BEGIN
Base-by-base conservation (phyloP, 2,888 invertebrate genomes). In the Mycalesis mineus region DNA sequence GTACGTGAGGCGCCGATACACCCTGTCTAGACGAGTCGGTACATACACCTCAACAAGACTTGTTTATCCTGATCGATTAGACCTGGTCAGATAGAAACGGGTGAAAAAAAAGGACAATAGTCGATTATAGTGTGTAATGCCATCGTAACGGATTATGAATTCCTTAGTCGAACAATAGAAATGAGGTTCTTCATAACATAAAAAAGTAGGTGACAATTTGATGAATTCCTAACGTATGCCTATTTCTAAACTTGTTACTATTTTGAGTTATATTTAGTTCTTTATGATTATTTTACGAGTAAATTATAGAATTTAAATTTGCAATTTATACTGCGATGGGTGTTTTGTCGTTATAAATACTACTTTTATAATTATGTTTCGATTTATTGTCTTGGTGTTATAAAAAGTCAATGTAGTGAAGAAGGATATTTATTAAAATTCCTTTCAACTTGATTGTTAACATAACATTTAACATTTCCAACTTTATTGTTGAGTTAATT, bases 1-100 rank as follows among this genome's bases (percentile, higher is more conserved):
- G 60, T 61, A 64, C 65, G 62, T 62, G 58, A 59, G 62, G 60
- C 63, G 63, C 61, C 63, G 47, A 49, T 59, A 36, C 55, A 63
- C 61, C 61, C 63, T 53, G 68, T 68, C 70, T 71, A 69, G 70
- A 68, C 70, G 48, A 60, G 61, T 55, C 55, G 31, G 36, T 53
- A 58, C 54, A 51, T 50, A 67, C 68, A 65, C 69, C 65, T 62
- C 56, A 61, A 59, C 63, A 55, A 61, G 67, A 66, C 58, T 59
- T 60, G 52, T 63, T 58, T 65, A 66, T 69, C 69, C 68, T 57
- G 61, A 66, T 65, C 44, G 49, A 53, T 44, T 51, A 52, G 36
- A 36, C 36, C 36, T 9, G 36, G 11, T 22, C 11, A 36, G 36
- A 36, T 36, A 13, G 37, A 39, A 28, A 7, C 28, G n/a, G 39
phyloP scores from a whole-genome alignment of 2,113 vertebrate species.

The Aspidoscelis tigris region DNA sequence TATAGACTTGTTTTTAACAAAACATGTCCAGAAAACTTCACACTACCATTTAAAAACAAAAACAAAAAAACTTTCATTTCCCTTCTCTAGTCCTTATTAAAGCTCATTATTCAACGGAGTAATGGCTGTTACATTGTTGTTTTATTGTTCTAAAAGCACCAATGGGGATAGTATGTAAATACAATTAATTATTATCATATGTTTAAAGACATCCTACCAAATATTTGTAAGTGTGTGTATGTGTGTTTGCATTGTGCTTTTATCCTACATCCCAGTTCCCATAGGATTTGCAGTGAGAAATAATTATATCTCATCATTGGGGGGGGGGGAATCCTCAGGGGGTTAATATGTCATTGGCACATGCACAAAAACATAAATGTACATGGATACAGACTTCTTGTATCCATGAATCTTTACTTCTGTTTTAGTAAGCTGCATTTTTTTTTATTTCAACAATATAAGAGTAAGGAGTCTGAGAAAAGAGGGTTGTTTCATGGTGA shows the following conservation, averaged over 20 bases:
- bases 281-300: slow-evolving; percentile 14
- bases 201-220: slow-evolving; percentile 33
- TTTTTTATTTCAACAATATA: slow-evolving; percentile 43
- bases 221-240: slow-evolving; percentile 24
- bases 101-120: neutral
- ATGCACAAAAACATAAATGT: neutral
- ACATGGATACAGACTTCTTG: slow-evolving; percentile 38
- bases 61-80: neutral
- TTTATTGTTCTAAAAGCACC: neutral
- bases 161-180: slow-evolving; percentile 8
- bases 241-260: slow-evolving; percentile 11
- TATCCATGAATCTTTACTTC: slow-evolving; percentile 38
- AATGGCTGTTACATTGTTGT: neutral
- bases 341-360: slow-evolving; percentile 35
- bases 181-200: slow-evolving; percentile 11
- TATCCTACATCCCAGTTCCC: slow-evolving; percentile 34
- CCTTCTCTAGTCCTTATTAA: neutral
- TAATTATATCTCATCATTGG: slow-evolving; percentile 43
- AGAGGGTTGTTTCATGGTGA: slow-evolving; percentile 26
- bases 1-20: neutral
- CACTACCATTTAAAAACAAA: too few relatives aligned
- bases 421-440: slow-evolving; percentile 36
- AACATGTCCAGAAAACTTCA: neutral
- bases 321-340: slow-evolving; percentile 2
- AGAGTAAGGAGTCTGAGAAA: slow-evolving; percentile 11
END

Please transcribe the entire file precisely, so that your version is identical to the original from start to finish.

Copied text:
Base-by-base conservation (phyloP, 2,888 invertebrate genomes). In the Mycalesis mineus region DNA sequence GTACGTGAGGCGCCGATACACCCTGTCTAGACGAGTCGGTACATACACCTCAACAAGACTTGTTTATCCTGATCGATTAGACCTGGTCAGATAGAAACGGGTGAAAAAAAAGGACAATAGTCGATTATAGTGTGTAATGCCATCGTAACGGATTATGAATTCCTTAGTCGAACAATAGAAATGAGGTTCTTCATAACATAAAAAAGTAGGTGACAATTTGATGAATTCCTAACGTATGCCTATTTCTAAACTTGTTACTATTTTGAGTTATATTTAGTTCTTTATGATTATTTTACGAGTAAATTATAGAATTTAAATTTGCAATTTATACTGCGATGGGTGTTTTGTCGTTATAAATACTACTTTTATAATTATGTTTCGATTTATTGTCTTGGTGTTATAAAAAGTCAATGTAGTGAAGAAGGATATTTATTAAAATTCCTTTCAACTTGATTGTTAACATAACATTTAACATTTCCAACTTTATTGTTGAGTTAATT, bases 1-100 rank as follows among this genome's bases (percentile, higher is more conserved):
- G 60, T 61, A 64, C 65, G 62, T 62, G 58, A 59, G 62, G 60
- C 63, G 63, C 61, C 63, G 47, A 49, T 59, A 36, C 55, A 63
- C 61, C 61, C 63, T 53, G 68, T 68, C 70, T 71, A 69, G 70
- A 68, C 70, G 48, A 60, G 61, T 55, C 55, G 31, G 36, T 53
- A 58, C 54, A 51, T 50, A 67, C 68, A 65, C 69, C 65, T 62
- C 56, A 61, A 59, C 63, A 55, A 61, G 67, A 66, C 58, T 59
- T 60, G 52, T 63, T 58, T 65, A 66, T 69, C 69, C 68, T 57
- G 61, A 66, T 65, C 44, G 49, A 53, T 44, T 51, A 52, G 36
- A 36, C 36, C 36, T 9, G 36, G 11, T 22, C 11, A 36, G 36
- A 36, T 36, A 13, G 37, A 39, A 28, A 7, C 28, G n/a, G 39
phyloP scores from a whole-genome alignment of 2,113 vertebrate species.

The Aspidoscelis tigris region DNA sequence TATAGACTTGTTTTTAACAAAACATGTCCAGAAAACTTCACACTACCATTTAAAAACAAAAACAAAAAAACTTTCATTTCCCTTCTCTAGTCCTTATTAAAGCTCATTATTCAACGGAGTAATGGCTGTTACATTGTTGTTTTATTGTTCTAAAAGCACCAATGGGGATAGTATGTAAATACAATTAATTATTATCATATGTTTAAAGACATCCTACCAAATATTTGTAAGTGTGTGTATGTGTGTTTGCATTGTGCTTTTATCCTACATCCCAGTTCCCATAGGATTTGCAGTGAGAAATAATTATATCTCATCATTGGGGGGGGGGGAATCCTCAGGGGGTTAATATGTCATTGGCACATGCACAAAAACATAAATGTACATGGATACAGACTTCTTGTATCCATGAATCTTTACTTCTGTTTTAGTAAGCTGCATTTTTTTTTATTTCAACAATATAAGAGTAAGGAGTCTGAGAAAAGAGGGTTGTTTCATGGTGA shows the following conservation, averaged over 20 bases:
- bases 281-300: slow-evolving; percentile 14
- bases 201-220: slow-evolving; percentile 33
- TTTTTTATTTCAACAATATA: slow-evolving; percentile 43
- bases 221-240: slow-evolving; percentile 24
- bases 101-120: neutral
- ATGCACAAAAACATAAATGT: neutral
- ACATGGATACAGACTTCTTG: slow-evolving; percentile 38
- bases 61-80: neutral
- TTTATTGTTCTAAAAGCACC: neutral
- bases 161-180: slow-evolving; percentile 8
- bases 241-260: slow-evolving; percentile 11
- TATCCATGAATCTTTACTTC: slow-evolving; percentile 38
- AATGGCTGTTACATTGTTGT: neutral
- bases 341-360: slow-evolving; percentile 35
- bases 181-200: slow-evolving; percentile 11
- TATCCTACATCCCAGTTCCC: slow-evolving; percentile 34
- CCTTCTCTAGTCCTTATTAA: neutral
- TAATTATATCTCATCATTGG: slow-evolving; percentile 43
- AGAGGGTTGTTTCATGGTGA: slow-evolving; percentile 26
- bases 1-20: neutral
- CACTACCATTTAAAAACAAA: too few relatives aligned
- bases 421-440: slow-evolving; percentile 36
- AACATGTCCAGAAAACTTCA: neutral
- bases 321-340: slow-evolving; percentile 2
- AGAGTAAGGAGTCTGAGAAA: slow-evolving; percentile 11